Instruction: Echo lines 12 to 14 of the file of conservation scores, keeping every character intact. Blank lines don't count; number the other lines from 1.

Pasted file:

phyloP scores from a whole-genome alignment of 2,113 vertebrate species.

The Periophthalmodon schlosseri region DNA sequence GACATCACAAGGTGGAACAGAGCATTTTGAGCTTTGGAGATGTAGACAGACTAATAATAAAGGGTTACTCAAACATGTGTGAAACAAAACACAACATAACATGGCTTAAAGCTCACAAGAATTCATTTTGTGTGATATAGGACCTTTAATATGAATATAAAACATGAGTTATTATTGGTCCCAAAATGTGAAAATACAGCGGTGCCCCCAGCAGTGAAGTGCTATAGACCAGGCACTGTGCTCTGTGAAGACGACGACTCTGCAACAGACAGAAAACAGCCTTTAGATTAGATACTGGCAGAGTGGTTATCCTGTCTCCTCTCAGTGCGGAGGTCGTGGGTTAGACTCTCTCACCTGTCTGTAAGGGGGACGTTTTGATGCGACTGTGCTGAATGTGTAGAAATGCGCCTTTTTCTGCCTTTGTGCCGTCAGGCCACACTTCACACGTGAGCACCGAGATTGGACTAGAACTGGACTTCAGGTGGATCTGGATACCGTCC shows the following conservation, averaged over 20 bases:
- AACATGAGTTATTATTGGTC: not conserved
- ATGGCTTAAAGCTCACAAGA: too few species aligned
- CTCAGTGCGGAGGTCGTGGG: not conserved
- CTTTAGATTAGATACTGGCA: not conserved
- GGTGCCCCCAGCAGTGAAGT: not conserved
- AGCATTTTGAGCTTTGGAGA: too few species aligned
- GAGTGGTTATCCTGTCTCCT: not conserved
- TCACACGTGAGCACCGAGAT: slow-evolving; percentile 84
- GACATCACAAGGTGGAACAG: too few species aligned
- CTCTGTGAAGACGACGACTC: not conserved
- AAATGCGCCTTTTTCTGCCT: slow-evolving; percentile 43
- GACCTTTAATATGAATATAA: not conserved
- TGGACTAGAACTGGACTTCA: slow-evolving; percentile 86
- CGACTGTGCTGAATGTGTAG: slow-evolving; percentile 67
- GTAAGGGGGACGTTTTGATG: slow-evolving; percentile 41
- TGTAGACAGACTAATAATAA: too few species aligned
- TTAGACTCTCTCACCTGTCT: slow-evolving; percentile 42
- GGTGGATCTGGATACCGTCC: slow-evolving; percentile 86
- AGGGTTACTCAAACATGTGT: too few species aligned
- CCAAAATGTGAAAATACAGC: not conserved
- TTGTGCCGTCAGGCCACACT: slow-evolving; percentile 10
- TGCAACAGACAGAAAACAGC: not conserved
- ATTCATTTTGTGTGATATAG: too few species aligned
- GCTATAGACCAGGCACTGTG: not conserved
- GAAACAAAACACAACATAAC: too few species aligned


- CTCTGTGAAGACGACGACTC: not conserved
- AAATGCGCCTTTTTCTGCCT: slow-evolving; percentile 43
- GACCTTTAATATGAATATAA: not conserved